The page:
Lifeboat association puts down deposit on vessel

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Following months of searching and the official formation of the association in the Royal Court, the group has chosen a former RNLI all-weather lifeboat currently based in the Isle of Wight.

It has placed a £5,000 deposit, and in a press conference announced details of a fundraising drive to help secure the boat in the coming months, including putting 500 collection buckets around the Island.

They also plan to buy a £200,000 inshore lifeboat which they claim is faster than the comparative vessel used by the St Helier RNLI.

Paul Battrick, chairman of the Jersey Lifeboat Association Committee, said: ‘We are going to have a boat, we have got to have it and there is going to be more coming out in the next few weeks that will strengthen our case.

‘It is a changing situation every day – it is a case of the sooner the better for us, but we need to get it right. That is the most important thing. It cannot be rushed.’

Mr Battrick also said that they would not be able to bring the Tyne-class boat to Jersey until it was bought outright.

However, he added that initial surveys on the boat had been completed and that it was in good condition, with only minor cosmetic work needed before it was ready for service.

‘There is a lot of money coming from some big donors,’ he said.

‘I cannot say exactly when it will be here but it will be here. It will be within a reasonable timeframe.’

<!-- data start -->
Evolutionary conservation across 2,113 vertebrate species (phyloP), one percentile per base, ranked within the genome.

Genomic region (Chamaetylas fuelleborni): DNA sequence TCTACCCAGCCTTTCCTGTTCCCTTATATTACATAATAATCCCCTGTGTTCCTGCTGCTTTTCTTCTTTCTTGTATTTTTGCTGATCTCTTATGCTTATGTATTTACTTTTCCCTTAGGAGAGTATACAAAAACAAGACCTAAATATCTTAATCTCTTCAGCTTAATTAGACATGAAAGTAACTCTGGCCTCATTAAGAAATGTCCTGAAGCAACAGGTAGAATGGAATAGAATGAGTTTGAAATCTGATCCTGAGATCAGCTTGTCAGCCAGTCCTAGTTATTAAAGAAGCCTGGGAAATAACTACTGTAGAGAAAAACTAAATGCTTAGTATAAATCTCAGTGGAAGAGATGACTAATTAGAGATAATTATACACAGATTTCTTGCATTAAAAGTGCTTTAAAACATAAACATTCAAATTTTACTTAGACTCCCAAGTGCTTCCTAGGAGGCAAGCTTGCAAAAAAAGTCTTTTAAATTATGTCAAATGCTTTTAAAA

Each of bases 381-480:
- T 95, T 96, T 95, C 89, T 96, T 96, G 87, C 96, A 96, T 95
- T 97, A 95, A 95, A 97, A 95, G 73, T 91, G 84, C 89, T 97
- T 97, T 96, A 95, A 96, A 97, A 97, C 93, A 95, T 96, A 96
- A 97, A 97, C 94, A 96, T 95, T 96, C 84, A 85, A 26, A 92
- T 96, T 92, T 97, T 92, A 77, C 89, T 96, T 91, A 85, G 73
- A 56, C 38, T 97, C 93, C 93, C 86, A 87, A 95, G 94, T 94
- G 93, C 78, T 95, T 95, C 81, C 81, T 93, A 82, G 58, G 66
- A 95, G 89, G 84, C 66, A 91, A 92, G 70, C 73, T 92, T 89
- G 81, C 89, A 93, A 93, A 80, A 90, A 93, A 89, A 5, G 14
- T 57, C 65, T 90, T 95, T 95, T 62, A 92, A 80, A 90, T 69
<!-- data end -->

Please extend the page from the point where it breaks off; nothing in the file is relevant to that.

Ben Shenton, chairman of the association’s council, said the charity was not looking for financial assistance from the States.

‘We are not actually looking for any States funding per se. We are looking for assistance with finding a decent mooring and general help but not financial help.

‘They should contribute in the way that they should support us with finding a station if we need a station and moorings that we are not paying over the odds for.

‘I think they should also support us politically. When the George Sullivan was taken off-Island, there was a conspiracy between the States and RNLI to invite the crew to Cyril Le Marquand House so they would be absent from the station when the boat was removed.

‘This does not give us a lot of confidence in impartiality but hopefully we will have better relations going forward.’

The group was formed after the RNLI closed the St Helier station and took the George Sullivan back to Poole following a long-running dispute with the crew. The vessel has since been brought back to Jersey and the UK charity is training a new crew.

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